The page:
I thought the world of Harry Ruch, a lovely man to be sure, and sought his permission to set off his work in the manner proposed. He offered no objection and we plunged ahead. One thing niggled. It was an afterword, but it needed something, we thought, more suggestive of its inherent qualities. A friend came up with “On the Morrow of His Battles”; our work was almost complete.
At the conclusion of this November’s project, it seems appropriate to offer up again Cpl Ruch’s insightful response to the nature of battle, his own wartime experience, and that of his Argyll comrades-in-arms.
Over to you, Harry, one more time for the last word.
P.S. It is important to thank the Board of Directors for the Argyll Regimental Foundation for its support of this project. Col R.D. Kennedy and LCol Tom Compton, two of my closest friends, have offered continuous encouragement, as have Col Jim Ruddle, who recruited me in 1980; Capt the Reverend Dr Alan McPherson; and LCol Garry Sexton. Lt Alan Earp, who commanded the Pioneer Platoon from November 1944 to 14 April 1945 (when he was wounded at Friesoythe, Germany), has provided critical commentary as I pondered elements of certain battles, especially Veen, and a wide range of other topics. He graciously provided the introduction to the first posting on 1 November – thank you, Col Earp. It was a collective enterprise to be sure, and in the book I thanked all of the people who worked on it save Lt John Ferguson, who quickly pointed out my terrible oversight. Lorraine M. DeGroote has been supportive of the Argyll poppy project from its inception and painted both the Argyll poppy and the Argyll Field of Remembrance. She has been a model of forbearance in the past several months as I devoted every spare second to Argyll poppy texts. For all of this and so much more, she has my thanks. Once again, members of the Argyll family have made such a project possible. The veterans had insisted on the rightful place of the Argyll fallen in the book. For the current enterprise, the families of the fallen have consented to interviews, often painful and tearful, and provided letters and images so crucial to understanding that sacrifice was familial and collective – thank you! Finally, ARF is indebted to our talented freelance digital editor, Julia Armstrong, who has worked faithfully and tirelessly over October and November – often at the last minute – to provide editorial commentary, placement of images, a template for the design elements, and other critical support. Thank you, Julia, for your talent and your loyalty. Albainn Gu Brath.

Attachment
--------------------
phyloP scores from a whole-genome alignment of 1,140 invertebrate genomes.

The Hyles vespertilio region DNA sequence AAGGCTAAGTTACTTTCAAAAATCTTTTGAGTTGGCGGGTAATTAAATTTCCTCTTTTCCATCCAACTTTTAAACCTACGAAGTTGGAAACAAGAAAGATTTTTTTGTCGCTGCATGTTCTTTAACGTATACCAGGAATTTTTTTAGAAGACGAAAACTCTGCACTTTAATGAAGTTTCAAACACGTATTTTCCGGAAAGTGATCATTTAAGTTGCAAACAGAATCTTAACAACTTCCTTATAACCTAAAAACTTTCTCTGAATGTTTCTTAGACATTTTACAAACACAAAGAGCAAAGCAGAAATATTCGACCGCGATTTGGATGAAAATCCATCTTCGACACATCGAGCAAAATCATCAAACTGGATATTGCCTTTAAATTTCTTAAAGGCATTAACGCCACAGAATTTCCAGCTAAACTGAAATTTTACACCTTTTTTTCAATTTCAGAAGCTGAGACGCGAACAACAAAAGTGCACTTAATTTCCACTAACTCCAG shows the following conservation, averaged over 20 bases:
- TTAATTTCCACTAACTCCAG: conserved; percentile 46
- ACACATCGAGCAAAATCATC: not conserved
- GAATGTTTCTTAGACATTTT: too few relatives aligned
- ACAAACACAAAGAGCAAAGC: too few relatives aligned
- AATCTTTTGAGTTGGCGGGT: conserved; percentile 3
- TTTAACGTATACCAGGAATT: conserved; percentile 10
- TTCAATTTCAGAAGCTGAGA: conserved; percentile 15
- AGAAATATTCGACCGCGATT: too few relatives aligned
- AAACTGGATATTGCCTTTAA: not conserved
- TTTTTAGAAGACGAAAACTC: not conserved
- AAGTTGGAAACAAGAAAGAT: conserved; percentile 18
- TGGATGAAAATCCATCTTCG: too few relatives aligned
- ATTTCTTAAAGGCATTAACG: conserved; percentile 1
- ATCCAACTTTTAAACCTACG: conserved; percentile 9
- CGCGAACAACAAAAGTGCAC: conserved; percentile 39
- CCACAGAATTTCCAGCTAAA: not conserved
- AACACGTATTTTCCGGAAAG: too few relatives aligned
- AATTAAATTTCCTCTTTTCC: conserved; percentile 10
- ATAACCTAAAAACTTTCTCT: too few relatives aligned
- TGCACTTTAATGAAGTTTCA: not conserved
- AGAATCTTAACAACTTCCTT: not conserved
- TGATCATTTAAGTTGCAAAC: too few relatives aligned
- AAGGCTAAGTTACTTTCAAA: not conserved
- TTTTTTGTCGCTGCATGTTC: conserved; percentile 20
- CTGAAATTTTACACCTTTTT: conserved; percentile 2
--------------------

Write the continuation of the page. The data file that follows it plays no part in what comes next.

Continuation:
Death in battle is different, Sam Chapman thought:
“He is cut down in an instant with all his future a page now to remain forever blank.
There is an end but no conclusion.”
– Capt Sam Chapman, C and D Coys
From the time the Battalion went to France until his hospitalization on 20 Oct. 1944, Cpl. Ruch kept, as best he could, daily notes (without dates) of what had happened. When his unit was in a holding position, he tried to put them together. Then, in hospital, he attempted to establish some chronological order. Later, in England, he typed up his notes and destroyed the originals. “When I reread it,” he recalled, “it told only the bare essentials, not the human side.” And the bare essentials lacked any power to convey what battle was like. In an attempt to remedy this deficiency, Ruch penned this epilogue.
Private Diary. Epilogue. Cpl. Harry Ruch. 7 Platoon, A Coy
The foregoing is just a brief story of some of the main points of what happened and leaves many points untouched. In action situations are happening every second and every second seems an hour so only a small fraction of what happened can be catalogued. It will be noted that the term “a quiet and uneventful night” has been used quite often. This statement will prove misleading to the uninitiated as I refer to a quiet night etc. compared to the noisy ones we had been through. There was never really a quiet night at the front. One was always on the alert and expecting anything.